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Spotify made a major step in building up its original content on Wednesday, announcing plans to acquire privately held podcast producers Gimlet Media and Anchor. The move is just the next step in Spotify's ambitions to become the Netflix of audio by accelerating its spending on original content.
The music streaming service said it plans to spend up to $500 million this year on more podcasting acquisitions. CEO Daniel Ek said in a CNBC interview with Jim Cramer and David Faber that while "the magnitude of the numbers won't be the same" as Netflix's massive spending on original content, "I don't think it's unlikely that it is a Netflix type of story," in terms of increasing investment in the area.
"It's really about expanding our mission from just being about music to being about all of audio and being the world's leading audio platform," Ek said on Squawk On the Street.
Terms of the deals with Gimlet and Anchor were not disclosed, but late last week, Recode and Vulture podcast critic Nicholas Quah reported Gimlet would sell for north of $200 million. According to Quah, those terms would make it the largest podcast industry acquisition to date.
Spotify hopes the acquisitions will broaden the appeal of its platform. Ek said in the interview that Spotify's podcast listeners use the platform "almost twice as much" compared to other users. In a blog post published on Spotify's blog, Ek wrote he anticipates more than 20 percent of listening on Spotify will eventually be "non-music content."
Gimlet's vast array of fiction and non-fiction shows, including "Reply All," "Startup" and "Homecoming," which was recently adapted into a Netflix series, will help add to Spotify's growing library of podcasts. Gimlet already hosted its second season of the popular true crime podcast "Crimetown" exclusively on Spotify beginning in October 2018 and paid actress Amy Schumer more than $1 million for rights to her podcast, according to Bloomberg. Gimlet has recently expanded its focus into pitching adaptations of its podcasts to Hollywood.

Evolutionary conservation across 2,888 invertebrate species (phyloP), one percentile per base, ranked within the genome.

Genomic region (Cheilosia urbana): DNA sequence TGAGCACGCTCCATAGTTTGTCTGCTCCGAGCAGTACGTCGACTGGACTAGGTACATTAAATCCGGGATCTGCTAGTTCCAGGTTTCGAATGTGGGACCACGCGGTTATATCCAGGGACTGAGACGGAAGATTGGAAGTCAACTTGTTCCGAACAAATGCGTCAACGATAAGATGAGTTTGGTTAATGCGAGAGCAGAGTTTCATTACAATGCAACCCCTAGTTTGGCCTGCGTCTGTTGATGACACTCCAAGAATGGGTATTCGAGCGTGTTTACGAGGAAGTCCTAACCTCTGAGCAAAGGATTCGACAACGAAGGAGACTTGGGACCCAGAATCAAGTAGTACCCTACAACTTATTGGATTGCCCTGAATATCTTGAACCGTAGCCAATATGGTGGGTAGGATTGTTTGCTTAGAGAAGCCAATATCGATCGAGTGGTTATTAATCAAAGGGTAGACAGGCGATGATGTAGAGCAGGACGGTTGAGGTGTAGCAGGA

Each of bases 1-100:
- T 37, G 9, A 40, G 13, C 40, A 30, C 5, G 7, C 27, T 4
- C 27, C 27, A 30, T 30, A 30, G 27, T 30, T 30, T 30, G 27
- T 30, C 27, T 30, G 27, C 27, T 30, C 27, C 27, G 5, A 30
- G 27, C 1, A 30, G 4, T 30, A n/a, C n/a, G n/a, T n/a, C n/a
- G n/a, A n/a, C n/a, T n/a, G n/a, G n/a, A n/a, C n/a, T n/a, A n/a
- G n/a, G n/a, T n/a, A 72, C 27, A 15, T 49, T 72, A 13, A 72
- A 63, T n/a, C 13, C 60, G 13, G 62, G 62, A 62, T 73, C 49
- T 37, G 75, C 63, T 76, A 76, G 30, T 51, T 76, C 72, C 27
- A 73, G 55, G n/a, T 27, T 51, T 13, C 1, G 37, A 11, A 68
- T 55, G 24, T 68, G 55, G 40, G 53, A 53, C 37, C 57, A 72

Anchor brings a different part of the equation to Spotify with its easy-to-use podcast creation technology. Anchor serves as a platform for podcast creators to make and distribute their shows. Anchor had 15 billion hours of content on its platform in Q4, Ek said in the blog post.
When asked in the CNBC interview about big tech competitors like Apple and Amazon that have made investments in the streaming space, Ek said while they "are formidable companies," Spotify is committed to remaining focused on audio, rather than dabbling in several areas like both those companies do, referencing Apple's work in self-driving cars. Spotify had announced a partnership in video in 2015, but reportedly struggled to gain traction.
"I believe in this day in age that you need to be very very clear with your brand what you are for consumers in order for them to take it up and the best experience wins," Ek said. "And now we're adding the best content to that as well, and that's now Spotify. In a separate interview with The Wall Street Journal, Ek said he is more interested in growing what he estimates is the $100 billion music and radio market, rather than competing in the $1 trillion video market.
"The question I always ask myself is, are your eyes really worth 10 times as much as your ears? And I don't think that's the case," he told the Journal. "If we add more monetization opportunities the industry will grow and that's the opportunity."
Spotify was down 2.8 percent at Wednesday's close following the announcement and the release of its fourth quarter 2018 earnings report. While it beat analyst expectations for operating profit in the quarter with a profit of 94 million euros ($107 million) compared with a mean forecast for a loss of 16 million euros in a Reuters poll of analysts, Spotify saw average revenue per user (ARPU) fall 7 percent in the quarter, as the percentage of cheaper subscriptions rose and as growth in relatively lower ARPU markets outpaced areas with higher ARPU.
Spotify's slowing sales numbers may have contributed to the dip in the stock as well. Sales grew 29 percent in 2018, down from 39 percent growth in 2017 and 52 percent in 2016.
-Reuters contributed to this report.